Thune received his undergraduate degree at Biola University and his Master’s degree in Business Administration from the University of South Dakota. Upon completion of his Master’s Degree in 1984, he married Kimberley Weems, a native of Doland, South Dakota.
John’s attraction to public service took him to Washington, DC to work for U.S. Senator Jim Abdnor. He then served at the Small Business Administration under an appointment from President Ronald Reagan.
In 1989, John and his family returned to South Dakota, where he served as the Executive Director of the South Dakota Republican Party. In 1991, Governor George S. Mickelson appointed him the State Railroad Director, a position he held until 1993, when he became Executive Director of the South Dakota Municipal League.
In 1996, with a shoestring budget and the support of family and friends, John won his first term as South Dakota’s lone member of the United States House of Representatives. John was reelected to a second term by the largest margin in South Dakota history. He returned again to Washington in 2001 to serve his third term in the House.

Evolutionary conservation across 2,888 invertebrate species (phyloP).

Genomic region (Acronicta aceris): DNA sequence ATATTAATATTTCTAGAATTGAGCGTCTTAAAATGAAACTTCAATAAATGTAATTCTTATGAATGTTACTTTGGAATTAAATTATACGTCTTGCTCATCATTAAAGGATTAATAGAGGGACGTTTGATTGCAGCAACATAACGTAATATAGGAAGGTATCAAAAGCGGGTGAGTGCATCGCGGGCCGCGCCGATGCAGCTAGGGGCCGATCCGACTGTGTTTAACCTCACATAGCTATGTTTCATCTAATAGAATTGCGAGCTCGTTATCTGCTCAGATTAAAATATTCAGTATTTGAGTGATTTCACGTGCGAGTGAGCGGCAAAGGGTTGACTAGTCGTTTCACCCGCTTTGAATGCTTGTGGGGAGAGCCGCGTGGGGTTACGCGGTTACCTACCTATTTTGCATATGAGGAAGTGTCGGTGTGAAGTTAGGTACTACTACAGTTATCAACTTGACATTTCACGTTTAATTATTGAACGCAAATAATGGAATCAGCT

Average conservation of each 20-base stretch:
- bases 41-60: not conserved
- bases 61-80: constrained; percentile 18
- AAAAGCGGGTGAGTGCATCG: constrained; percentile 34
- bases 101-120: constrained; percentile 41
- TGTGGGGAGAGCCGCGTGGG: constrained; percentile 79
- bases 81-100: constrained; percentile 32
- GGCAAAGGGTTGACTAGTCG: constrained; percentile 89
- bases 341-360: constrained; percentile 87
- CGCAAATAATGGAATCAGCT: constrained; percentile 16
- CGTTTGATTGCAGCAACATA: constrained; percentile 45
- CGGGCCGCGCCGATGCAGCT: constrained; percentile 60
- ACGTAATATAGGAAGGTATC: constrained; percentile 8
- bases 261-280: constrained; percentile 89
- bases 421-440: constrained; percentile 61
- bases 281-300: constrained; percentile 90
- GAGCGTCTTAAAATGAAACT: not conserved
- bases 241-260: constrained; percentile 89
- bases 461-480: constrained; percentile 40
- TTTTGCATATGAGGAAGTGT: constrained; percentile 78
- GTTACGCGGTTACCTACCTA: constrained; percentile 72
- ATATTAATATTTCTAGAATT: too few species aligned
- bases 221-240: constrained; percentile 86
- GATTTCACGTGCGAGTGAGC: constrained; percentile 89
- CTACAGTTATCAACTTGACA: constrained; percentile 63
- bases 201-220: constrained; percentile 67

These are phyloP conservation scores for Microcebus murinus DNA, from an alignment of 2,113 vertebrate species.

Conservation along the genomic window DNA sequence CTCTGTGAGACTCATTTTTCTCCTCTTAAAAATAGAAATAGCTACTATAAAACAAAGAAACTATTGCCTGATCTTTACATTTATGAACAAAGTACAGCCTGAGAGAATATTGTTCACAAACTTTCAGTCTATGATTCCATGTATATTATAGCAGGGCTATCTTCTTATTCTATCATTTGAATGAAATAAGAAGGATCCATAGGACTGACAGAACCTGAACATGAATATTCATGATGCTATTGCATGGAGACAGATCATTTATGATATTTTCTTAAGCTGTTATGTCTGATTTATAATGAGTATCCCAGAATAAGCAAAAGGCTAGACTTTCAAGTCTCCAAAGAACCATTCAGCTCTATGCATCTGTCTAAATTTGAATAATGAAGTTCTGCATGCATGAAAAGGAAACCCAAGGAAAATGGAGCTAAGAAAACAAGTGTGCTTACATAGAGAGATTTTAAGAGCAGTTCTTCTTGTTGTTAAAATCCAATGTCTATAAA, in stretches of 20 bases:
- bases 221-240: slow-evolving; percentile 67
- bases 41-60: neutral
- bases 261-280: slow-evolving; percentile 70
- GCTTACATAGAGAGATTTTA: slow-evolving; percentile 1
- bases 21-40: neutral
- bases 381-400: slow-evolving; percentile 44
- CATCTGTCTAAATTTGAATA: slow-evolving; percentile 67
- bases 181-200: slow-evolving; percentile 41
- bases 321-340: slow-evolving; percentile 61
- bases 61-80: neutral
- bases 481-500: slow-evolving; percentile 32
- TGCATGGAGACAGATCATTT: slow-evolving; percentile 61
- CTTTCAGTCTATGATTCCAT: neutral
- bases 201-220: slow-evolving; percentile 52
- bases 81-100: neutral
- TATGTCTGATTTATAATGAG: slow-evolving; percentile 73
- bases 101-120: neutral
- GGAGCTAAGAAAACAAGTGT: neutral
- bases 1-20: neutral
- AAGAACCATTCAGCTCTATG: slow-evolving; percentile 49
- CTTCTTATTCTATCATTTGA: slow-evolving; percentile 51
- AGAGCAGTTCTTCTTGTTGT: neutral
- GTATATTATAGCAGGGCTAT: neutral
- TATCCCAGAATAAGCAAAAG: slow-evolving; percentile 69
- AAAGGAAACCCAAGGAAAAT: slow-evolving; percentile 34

Thune then honored his 1996 campaign pledge to serve only three terms in the House of Representatives. After a narrow loss in a Senate race in 2002, Thune won his Senate seat in 2004, when he made history by defeating a sitting Senate party leader for the first time in 52 years.
Thune serves on the Agriculture, Nutrition & Forestry Committee, the Armed Services Committee, the Commerce, Science & Transportation Committee, and the Small Business Committee.
John and his wife Kimberley live in Sioux Falls, South Dakota and have two daughters, Brittany and Larissa. Brittany is a college graduate and Larissa is a college junior. In his free time, John enjoys spending time with his family, pheasant hunting, and playing basketball.
Here's an idea from the GOP that would would take the first necessary steps to get us back on the road to recovery.
Part of the foundation of American Exceptionalism is at risk: our economic freedom.
Losing Jobs Over Ex-Im’s Expiration? Don’t Believe ItLosing Jobs Over Ex-Im’s Expiration? Don’t Believe It | Ed Feulner